Specs vs speculation: what the gadget rumors said - and what we actually got
15th Jun 2014 | 11:01
We're hearing that the iPhone 6 will be made out of cheese
1-10: Specs v speculation
Rumors. We can't get enough of them - even, or maybe especially, when their sources have clearly left reality far behind.
The more exciting the device the more fevered the speculation, and from time to time it's even accurate, sometimes years before the device ever ships.
Come with us as we compare the rumors to the reality of the most hotly anticipated gadgets we've seen in recent years. What did they get right, and what was just wishful thinking?
1 Apple iPad
It was a large iPod with no keyboard and it'd launch in 2004. It was white, used a stylus, ran a stripped-down OS X and would ship in 2005. It did home automation and would launch in 2007. So far so outlandish but as time passed the iPad rumours got closer to the truth of what Apple would ultimately unveil in 2010.
In 2009 reports suggested 3G and non-3G versions, ARM processors, ebook features, video conferencing and a virtual keyboard, and in early 2010 reports suggested a modified iPhone OS, a 9.7-inch screen and, er, a thousand-dollar price tag.
2 Nokia Lumia 1020
The rumoured name turned out to be wrong - it was dubbed the EOS, and apparently had the much better codename of Elvis - but the rumour factory was full of win with Nokia's incoming flagship.
It predicted that Nokia would take the 41-megapixel PureView camera from its 808, add some Windows Phone goodness and stick a 4.5-inch 720p display, quad-core processor and 32GB of storage into its brightly coloured aluminium body.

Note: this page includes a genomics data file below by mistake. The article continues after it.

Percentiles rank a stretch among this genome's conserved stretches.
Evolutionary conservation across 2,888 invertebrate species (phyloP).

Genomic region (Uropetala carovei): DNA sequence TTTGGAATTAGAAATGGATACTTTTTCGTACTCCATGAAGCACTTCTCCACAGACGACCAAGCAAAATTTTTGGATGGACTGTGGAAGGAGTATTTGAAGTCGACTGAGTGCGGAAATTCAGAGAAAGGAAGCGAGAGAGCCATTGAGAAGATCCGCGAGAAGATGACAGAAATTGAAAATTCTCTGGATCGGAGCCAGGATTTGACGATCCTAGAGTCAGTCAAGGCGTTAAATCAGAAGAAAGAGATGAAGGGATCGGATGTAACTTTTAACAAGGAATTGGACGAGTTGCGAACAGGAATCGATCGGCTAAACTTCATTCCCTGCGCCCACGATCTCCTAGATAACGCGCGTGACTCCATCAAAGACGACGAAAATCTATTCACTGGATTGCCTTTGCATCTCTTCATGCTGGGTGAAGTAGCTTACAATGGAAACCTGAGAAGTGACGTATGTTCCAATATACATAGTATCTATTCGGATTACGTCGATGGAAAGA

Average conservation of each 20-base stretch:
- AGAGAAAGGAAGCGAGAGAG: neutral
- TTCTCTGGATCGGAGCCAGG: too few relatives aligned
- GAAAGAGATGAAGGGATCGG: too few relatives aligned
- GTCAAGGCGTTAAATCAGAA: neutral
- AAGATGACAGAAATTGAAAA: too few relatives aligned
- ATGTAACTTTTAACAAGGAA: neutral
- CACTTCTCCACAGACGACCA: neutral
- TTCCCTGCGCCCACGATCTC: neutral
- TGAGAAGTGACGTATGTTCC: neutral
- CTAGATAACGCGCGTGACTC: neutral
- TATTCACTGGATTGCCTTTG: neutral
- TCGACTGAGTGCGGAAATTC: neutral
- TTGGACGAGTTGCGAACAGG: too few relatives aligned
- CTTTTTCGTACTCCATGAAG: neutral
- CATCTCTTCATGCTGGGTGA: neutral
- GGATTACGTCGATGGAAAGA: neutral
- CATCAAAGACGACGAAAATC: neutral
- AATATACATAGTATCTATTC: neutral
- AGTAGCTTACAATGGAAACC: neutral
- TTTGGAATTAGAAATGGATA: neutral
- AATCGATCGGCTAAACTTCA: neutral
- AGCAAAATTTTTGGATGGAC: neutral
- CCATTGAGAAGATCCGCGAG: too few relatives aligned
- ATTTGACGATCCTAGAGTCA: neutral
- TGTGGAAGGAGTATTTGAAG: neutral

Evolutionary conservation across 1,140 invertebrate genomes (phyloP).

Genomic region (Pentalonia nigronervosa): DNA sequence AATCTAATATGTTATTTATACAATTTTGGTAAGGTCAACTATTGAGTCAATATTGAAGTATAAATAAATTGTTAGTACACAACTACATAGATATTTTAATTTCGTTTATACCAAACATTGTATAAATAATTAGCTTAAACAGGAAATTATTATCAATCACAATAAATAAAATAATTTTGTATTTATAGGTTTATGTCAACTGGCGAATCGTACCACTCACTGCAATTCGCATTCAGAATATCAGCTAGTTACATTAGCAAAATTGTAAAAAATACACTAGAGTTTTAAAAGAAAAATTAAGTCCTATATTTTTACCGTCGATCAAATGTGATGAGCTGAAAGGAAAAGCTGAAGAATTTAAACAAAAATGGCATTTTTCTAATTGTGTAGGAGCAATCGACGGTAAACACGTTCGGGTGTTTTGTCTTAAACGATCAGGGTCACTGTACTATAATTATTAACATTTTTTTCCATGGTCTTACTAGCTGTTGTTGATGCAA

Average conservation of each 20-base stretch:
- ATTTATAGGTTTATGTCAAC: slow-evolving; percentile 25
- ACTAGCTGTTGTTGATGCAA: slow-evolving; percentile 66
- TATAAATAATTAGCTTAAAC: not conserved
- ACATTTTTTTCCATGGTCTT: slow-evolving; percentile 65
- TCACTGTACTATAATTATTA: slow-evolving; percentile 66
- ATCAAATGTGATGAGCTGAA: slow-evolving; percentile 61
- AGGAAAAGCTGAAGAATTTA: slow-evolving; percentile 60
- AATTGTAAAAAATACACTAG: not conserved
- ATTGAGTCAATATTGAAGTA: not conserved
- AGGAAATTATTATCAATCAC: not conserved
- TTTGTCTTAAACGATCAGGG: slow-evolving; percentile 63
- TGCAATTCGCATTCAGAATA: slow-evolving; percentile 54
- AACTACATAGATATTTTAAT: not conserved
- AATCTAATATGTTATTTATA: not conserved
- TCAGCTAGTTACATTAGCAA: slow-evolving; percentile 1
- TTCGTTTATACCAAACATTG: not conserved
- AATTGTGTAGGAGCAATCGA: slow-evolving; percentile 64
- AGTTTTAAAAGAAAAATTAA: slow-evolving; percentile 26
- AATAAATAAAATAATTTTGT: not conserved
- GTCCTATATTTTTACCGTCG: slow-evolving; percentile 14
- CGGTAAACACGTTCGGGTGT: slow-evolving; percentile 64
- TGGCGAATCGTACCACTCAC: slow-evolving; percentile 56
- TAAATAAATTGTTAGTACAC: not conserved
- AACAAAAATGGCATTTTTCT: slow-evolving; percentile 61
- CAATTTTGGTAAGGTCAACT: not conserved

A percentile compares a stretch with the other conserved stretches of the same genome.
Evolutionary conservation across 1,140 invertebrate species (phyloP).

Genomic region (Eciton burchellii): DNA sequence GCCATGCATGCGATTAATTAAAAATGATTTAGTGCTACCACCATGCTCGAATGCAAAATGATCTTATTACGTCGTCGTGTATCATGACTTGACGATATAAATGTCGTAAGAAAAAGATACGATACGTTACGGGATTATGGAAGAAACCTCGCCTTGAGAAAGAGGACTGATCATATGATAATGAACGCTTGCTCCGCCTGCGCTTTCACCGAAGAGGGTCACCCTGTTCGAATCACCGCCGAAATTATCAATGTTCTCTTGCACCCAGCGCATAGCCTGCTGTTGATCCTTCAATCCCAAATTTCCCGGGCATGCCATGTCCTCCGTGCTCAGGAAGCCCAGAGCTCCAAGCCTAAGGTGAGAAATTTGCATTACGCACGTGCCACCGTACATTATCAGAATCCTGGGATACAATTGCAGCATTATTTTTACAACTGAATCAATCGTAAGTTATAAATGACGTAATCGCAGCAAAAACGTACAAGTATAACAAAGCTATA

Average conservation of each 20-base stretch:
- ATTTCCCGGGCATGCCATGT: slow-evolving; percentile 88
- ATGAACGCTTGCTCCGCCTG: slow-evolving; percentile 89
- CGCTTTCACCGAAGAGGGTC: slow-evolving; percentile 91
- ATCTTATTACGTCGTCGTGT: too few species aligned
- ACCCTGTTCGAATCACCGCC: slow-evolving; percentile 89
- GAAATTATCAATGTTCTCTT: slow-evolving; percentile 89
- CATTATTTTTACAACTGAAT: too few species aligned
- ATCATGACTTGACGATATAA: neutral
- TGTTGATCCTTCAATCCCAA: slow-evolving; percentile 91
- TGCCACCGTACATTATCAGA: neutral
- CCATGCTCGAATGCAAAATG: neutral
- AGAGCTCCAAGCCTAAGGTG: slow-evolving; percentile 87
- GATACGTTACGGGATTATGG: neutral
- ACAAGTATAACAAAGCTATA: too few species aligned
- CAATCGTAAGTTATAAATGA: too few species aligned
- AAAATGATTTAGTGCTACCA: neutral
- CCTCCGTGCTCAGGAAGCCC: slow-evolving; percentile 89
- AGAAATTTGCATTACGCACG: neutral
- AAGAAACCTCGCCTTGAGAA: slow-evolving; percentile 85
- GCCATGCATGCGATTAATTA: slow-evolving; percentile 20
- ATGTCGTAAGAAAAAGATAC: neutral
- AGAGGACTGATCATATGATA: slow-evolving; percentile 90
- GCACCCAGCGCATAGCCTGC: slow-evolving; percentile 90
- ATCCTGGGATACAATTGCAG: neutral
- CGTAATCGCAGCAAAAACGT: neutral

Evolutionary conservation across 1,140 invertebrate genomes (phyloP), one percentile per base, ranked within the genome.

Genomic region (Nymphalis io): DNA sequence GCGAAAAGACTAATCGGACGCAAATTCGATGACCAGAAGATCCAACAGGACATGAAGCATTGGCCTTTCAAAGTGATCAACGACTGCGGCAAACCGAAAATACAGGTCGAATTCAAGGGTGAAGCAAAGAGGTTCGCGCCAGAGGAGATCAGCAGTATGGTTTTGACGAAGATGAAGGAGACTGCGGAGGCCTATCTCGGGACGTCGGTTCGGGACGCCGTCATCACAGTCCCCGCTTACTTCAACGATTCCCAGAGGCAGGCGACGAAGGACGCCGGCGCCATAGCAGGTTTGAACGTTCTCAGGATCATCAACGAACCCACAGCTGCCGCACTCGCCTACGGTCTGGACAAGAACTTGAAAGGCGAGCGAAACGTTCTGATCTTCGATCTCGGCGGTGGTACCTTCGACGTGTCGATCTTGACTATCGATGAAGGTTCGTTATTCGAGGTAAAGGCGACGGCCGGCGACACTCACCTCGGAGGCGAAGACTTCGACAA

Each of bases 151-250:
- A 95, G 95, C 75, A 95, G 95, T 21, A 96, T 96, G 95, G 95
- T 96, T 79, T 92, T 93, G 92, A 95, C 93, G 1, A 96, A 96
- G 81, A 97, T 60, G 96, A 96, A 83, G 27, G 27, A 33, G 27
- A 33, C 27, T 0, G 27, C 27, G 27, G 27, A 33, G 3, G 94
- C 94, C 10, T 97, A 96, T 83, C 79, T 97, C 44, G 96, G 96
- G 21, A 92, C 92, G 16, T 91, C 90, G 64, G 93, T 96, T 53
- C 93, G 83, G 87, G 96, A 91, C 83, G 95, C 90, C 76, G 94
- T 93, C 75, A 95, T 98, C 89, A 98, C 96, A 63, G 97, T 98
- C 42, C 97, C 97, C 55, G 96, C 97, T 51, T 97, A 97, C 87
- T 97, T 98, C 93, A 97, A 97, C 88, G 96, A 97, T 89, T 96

3 Google Glass
In early 2012 we started to hear about Google goggles - glasses that would "stream information to the wearers' eyeballs in real time," said the NY Times. The inevitable "people familiar with the project" said they'd run Android, would include a small screen and would cost "around the price of current smartphones" - that is, somewhere between $250 and $600.
The glasses would look rather like Oakley's Thump range, and according to 9to5google they "could be mistaken for normal glasses". Mistaken in the dark, maybe and that low price tag was a massive underestimate too, with early adopters ponying up $1,500 for first dibs on Google's face tech.
The speculation that Glass would replace a smartphone rather than just pair with it turned out to be optimistic too.
4 Sony PlayStation 4
Fancy a Sony Orbis? That's what the rumours predicted in 2012. The successor to the PS3 would be called the Orbis, because "Orbis Vitae" is Latin for "circle of life".
It would launch in 2013, would feature an AMD 64X CPU and an AMD Southern Islands GPU, would run 3D games at 1080p, would use its always-on requirement to block used games and wouldn't be backwards compatible with the PS3.
The name didn't make it, presumably because it's rubbish, and the used game ban was ditched after Microsoft's similar plans created a PR disaster.
In 2010, we started to hear that Google was working on a Facebook killer, and it was called Google Me - or at least, that's what Digg co-founder Kevin Rose said when his tweet let the social networking cat out of the internet bag.